CANADIAN HEALTHCARE….Ezra Klein recommends “Ten Myths About Canadian Healthcare,” by Sara Robinson, and it is indeed very good (and very fair). My personal favorite is #2, in which Robinson notes that although Canadian doctors are paid less than their U.S. counterparts, there are also upsides to practicing in Canada:

First, as noted, they don’t have to charge higher fees to cover the salary of a full-time staffer to deal with over a hundred different insurers, all of whom are bent on denying care whenever possible. In fact, most Canadian doctors get by quite nicely with just one assistant, who cheerfully handles the phones, mail, scheduling, patient reception, stocking, filing, and billing all by herself in the course of a standard workday.

Second, they don’t have to spend several hours every day on the phone cajoling insurance company bean counters into doing the right thing by their patients. My doctor in California worked a 70-hour week: 35 hours seeing patients, and another 35 hours on the phone arguing with insurance companies. My Canadian doctor, on the other hand, works a 35-hour week, period. She files her invoices online, and the vast majority are simply paid — quietly, quickly, and without hassle. There is no runaround. There are no fights. Appointments aren’t interrupted by vexing phone calls. Care is seldom denied (because everybody knows the rules). She gets her checks on time, sees her patients on schedule, takes Thursdays off, and gets home in time for dinner.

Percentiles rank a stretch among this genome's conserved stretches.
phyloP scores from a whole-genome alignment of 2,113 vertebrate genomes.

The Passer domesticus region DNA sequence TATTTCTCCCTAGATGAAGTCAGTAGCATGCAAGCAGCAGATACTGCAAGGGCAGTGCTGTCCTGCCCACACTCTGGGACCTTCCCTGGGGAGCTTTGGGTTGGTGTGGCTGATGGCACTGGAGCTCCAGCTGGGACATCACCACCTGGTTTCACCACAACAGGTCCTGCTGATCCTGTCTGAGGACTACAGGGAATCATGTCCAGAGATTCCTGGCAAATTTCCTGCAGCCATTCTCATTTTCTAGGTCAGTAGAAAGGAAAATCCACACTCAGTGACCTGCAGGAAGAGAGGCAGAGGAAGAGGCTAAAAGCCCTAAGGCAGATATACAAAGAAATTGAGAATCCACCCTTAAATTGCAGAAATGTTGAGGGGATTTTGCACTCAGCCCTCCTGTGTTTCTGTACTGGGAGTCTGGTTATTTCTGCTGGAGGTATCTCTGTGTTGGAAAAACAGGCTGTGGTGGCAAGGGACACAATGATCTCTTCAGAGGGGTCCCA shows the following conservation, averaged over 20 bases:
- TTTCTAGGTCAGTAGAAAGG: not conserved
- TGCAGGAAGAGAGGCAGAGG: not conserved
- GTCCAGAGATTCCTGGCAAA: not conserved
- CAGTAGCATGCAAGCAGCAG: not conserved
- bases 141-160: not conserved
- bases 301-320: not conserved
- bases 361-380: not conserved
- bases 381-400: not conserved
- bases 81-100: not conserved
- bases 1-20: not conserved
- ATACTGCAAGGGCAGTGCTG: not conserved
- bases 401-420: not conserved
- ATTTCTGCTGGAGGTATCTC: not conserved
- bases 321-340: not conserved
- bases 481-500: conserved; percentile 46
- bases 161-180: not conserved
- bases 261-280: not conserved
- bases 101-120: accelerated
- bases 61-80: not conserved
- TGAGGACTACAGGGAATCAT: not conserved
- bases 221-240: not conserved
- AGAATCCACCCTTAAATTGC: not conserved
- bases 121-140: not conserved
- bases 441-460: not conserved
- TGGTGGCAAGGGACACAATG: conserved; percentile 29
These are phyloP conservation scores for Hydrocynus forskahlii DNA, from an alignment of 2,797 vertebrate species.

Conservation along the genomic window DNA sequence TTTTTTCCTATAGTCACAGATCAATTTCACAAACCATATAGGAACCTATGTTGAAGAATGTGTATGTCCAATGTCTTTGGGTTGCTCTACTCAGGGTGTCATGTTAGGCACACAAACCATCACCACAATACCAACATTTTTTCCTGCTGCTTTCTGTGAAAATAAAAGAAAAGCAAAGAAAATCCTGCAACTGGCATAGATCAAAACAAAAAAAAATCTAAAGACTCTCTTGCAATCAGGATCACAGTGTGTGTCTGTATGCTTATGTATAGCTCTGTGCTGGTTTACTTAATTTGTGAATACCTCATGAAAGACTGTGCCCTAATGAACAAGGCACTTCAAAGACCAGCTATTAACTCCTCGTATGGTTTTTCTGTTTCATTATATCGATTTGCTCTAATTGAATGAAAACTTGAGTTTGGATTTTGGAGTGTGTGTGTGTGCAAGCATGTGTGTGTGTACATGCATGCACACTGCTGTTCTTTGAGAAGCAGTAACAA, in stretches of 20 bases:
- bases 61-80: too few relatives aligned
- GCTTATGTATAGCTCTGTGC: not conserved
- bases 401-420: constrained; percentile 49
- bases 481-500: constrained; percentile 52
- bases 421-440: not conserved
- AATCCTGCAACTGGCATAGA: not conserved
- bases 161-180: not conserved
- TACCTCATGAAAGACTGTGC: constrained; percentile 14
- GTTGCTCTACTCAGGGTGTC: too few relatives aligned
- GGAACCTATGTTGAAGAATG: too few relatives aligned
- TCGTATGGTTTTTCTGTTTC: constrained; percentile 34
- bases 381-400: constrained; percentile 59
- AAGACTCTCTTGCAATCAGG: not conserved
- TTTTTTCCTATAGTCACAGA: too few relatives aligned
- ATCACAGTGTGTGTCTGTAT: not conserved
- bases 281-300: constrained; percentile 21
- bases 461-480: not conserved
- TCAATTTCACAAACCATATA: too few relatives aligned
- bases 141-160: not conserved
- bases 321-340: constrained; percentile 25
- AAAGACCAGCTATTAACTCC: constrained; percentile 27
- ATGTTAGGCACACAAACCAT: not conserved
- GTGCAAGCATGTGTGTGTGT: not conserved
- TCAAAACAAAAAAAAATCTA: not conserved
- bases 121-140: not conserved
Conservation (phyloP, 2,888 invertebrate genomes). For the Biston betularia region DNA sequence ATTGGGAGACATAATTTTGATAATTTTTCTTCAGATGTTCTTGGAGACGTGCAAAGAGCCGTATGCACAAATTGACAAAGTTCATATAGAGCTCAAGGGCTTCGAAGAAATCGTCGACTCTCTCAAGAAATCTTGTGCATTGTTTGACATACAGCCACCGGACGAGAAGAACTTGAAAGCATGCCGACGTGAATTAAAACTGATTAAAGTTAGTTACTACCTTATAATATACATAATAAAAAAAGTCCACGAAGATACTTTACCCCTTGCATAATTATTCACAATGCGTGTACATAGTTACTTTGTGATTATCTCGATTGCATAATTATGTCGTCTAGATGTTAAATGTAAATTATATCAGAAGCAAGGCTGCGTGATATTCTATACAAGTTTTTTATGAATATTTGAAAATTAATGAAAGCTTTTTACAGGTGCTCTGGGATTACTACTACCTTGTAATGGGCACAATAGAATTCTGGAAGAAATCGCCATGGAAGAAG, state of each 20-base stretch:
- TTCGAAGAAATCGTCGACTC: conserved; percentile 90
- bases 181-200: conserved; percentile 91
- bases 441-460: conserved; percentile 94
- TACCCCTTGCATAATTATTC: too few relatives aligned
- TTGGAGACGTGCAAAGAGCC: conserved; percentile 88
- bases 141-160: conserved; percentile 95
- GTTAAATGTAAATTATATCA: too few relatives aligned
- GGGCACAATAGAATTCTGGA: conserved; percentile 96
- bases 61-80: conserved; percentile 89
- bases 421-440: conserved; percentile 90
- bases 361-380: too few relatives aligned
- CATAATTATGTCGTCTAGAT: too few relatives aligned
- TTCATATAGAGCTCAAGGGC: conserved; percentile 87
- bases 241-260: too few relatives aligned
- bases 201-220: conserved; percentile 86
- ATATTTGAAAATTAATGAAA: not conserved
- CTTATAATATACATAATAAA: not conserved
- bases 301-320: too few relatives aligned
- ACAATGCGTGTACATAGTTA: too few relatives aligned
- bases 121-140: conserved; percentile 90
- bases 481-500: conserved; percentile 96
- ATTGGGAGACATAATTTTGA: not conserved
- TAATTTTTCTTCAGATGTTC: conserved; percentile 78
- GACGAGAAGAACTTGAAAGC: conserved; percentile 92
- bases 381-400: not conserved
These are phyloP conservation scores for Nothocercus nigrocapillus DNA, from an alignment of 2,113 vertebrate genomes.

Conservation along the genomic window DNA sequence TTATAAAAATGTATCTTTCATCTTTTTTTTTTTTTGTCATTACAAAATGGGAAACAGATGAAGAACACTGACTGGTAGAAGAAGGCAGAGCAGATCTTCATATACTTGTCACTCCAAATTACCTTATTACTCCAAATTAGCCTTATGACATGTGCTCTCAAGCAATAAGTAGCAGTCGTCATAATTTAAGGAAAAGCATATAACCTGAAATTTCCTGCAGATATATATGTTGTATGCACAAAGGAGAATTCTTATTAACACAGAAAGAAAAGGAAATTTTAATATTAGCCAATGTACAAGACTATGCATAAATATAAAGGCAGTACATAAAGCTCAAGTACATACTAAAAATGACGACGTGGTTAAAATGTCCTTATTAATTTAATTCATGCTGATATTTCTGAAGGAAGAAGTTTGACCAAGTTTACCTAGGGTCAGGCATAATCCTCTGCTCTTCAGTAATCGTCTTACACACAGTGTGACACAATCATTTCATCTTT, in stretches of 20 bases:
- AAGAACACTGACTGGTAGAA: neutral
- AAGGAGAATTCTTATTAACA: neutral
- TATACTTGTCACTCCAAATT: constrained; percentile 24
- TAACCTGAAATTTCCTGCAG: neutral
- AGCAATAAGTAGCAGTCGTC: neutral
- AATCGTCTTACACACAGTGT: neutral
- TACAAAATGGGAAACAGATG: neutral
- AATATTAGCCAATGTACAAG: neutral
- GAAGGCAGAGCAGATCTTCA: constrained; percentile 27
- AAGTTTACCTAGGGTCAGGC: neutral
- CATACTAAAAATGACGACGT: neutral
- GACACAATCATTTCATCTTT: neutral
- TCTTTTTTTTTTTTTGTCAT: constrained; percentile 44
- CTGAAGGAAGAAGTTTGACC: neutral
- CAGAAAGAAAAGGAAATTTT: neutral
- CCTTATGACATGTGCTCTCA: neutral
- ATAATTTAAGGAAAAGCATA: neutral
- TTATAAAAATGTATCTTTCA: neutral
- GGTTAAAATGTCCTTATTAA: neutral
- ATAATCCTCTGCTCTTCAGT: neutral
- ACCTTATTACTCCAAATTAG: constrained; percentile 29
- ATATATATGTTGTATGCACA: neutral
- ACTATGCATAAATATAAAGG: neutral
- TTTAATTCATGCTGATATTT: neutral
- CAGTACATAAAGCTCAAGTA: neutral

One unsurprising side effect of all this is that the doctors I see here are, to a person, more focused, more relaxed, more generous with their time, more up-to-date in their specialties, and overall much less distracted from the real work of doctoring. You don’t realize how much stress the American doctor-insurer fights put on the day-to-day quality of care until you see doctors who don’t operate under that stress, because they never have to fight those battles at all. Amazingly: they seem to enjoy their jobs.

I have watched office clerks brought practically to tears trying to deal with a waiting room full of patients while simultaneously fighting over authorizations with five different insurance companies with five different sets of very complex rules. There have been times when I’ve seen offices practically grind to a halt because of it. It’s a continuing wonder to me that U.S. doctors haven’t long since rebelled against this insane system.

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